Something there is that can refresh and revivify older people: joy in the activities of the younger generation -- a joy, to be sure, that is clouded by dark forebodings in these unsettled times. And yet, as always, the springtime sun brings forth new life, and we may rejoice because of this new life and contribute to its unfolding; and Mozart remains as beautiful and tender as he always was and always will be. There is, after all, something eternal that lies beyond the hand of fate and of all human delusions. And such eternals lie closer to an older person than to a younger one oscillating between fear and hope. For us, there remains the privilege of experiencing beauty and truth in their purest forms.
Most people today don't want honest answers insofar as honest means unpleasant or disturbing. They want a soft answer that turneth away anxiety. They want answers that are, in effect, escapes.
The ideals which have always shone before me and filled me with the joy of living are goodness, beauty, and truth. To make a goal of comfort or happiness has never appealed to me; a system of ethics built on this basis would be sufficient only for a herd of cattle.
One of the favourite maxims of my father was the distinction between the two sorts of truths, profound truths recognized by the fact that the opposite is also a profound truth, in contrast to trivialities where opposites are obviously absurd.
Every man has a right to utter what he thinks truth, and every other man has a right to knock him down for it. Martyrdom is the test.
For the great enemy of truth is very often not the lie -- deliberate, contrived and dishonest -- but the myth -- persistent, persuasive, and unrealistic. Too often we hold fast to the clichés of our forebears. We subject all facts to a prefabricated set of interpretations. We enjoy the comfort of opinion without the discomfort of thought.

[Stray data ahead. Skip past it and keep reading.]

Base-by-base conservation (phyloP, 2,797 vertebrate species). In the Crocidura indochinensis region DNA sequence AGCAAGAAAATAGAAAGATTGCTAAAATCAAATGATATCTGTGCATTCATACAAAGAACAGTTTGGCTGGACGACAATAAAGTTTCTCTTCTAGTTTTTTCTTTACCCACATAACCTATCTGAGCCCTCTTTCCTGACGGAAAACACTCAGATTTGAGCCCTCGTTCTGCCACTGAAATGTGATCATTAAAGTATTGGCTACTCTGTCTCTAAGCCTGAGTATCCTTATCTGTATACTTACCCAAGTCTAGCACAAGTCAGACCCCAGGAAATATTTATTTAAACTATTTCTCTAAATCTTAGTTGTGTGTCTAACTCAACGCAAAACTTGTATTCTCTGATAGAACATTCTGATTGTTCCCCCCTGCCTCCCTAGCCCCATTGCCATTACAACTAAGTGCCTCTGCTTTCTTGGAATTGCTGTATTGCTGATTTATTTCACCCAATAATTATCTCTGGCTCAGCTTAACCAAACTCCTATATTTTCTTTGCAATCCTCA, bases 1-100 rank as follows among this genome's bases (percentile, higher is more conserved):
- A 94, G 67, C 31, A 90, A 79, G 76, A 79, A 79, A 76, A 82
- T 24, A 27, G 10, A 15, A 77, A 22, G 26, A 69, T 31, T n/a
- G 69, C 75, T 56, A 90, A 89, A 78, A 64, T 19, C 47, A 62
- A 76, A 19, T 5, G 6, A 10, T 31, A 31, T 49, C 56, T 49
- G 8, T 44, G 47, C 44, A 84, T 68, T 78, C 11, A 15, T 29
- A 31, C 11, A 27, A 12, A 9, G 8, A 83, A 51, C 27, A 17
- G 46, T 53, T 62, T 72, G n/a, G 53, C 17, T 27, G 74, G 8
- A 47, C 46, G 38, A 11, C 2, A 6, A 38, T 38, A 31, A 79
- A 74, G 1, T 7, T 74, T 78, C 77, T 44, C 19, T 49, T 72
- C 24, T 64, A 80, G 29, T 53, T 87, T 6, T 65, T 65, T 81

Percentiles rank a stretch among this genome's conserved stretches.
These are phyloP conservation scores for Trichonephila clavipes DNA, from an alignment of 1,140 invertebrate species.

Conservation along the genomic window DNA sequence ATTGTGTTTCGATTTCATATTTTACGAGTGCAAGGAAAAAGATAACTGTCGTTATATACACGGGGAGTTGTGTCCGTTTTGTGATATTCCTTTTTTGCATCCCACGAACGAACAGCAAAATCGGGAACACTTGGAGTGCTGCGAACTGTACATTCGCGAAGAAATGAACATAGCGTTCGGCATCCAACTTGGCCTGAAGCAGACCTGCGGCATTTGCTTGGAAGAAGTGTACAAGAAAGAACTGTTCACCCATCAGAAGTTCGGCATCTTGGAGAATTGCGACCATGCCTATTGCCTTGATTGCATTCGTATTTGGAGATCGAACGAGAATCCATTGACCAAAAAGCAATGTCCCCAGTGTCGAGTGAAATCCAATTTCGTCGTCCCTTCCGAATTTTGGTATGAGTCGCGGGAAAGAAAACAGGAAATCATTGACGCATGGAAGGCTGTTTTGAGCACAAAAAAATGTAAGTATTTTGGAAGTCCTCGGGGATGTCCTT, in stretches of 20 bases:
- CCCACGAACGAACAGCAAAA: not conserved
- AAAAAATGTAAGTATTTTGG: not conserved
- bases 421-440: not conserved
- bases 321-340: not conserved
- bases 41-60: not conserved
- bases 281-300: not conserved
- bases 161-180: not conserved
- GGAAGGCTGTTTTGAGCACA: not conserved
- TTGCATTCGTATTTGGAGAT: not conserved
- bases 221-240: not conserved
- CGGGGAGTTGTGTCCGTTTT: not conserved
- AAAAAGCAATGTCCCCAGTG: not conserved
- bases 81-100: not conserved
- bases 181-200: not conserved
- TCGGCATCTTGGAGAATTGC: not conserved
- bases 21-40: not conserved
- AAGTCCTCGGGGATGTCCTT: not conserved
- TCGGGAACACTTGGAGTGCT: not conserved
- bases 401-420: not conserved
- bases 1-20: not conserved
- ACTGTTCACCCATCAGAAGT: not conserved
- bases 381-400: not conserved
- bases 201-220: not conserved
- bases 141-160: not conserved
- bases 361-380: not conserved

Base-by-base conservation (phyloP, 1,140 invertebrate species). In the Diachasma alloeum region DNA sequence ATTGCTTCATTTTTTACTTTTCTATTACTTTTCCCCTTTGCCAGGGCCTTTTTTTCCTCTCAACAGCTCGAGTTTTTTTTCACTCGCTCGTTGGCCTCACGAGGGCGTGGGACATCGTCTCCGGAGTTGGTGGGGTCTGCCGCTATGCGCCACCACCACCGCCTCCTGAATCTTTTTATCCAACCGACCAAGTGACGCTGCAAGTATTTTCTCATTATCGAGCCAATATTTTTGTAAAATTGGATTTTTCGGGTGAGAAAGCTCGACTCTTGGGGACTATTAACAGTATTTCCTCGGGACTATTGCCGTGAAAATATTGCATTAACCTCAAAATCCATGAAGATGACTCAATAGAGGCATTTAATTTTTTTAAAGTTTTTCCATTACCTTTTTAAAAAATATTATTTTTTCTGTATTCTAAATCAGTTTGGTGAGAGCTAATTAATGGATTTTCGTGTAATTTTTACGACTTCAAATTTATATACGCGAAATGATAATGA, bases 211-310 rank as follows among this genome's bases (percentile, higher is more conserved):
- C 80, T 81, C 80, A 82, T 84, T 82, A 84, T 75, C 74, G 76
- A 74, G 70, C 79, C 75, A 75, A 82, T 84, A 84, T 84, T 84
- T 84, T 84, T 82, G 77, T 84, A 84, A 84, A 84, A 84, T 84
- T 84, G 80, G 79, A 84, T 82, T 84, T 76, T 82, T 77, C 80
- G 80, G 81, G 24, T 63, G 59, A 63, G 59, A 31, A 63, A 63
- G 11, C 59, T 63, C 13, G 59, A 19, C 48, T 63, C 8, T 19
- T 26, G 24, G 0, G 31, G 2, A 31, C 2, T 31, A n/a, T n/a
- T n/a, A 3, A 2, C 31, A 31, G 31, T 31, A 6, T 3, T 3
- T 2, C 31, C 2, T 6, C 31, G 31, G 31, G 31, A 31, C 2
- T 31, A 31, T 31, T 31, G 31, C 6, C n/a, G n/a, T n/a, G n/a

How do you get people to help you? You can't get there alone. People have to help you and I do believe in karma. I believe in paybacks. You get people to help you by telling the truth. Being earnest. I'll take an earnest person over a hip person every day, because hip is short term. Earnest is long term. Apologize when you screw up and focus on other people, not on yourself.
By academic freedom I understand the right to search for truth and to publish and teach what one holds to be true. This right implies also a duty: one must not conceal any part of what one has recognized to be true.
He who begins by loving Christianity better than truth will proceed by loving his own sect or church better than Christianity, and end by loving himself better than all.
I know it is the fashion to say that most of recorded history is lies anyway. I am willing to believe that history is for the most part inaccurate and biased, but what is peculiar to our own age is the abandonment of the idea that history could be truthfully written.
Nazi theory indeed specifically denies that such a thing as "the truth" exists. . . . The implied objective of this line of thought is a nightmare world in which the Leader, or some ruling clique, controls not only the future but the past. If the Leader says of such and such an event, "It never happened" -- well, it never happened. If he says that two and two are five -- well, two and two are five. This prospect frightens me much more than bombs.
False facts are highly injurious to the progress of science, for they often long endure; but false views, if supported by some evidence, do little harm, as everyone takes a salutary pleasure in proving their falseness; and when this is done, one path towards error is closed and the road to truth is often at the same time opened.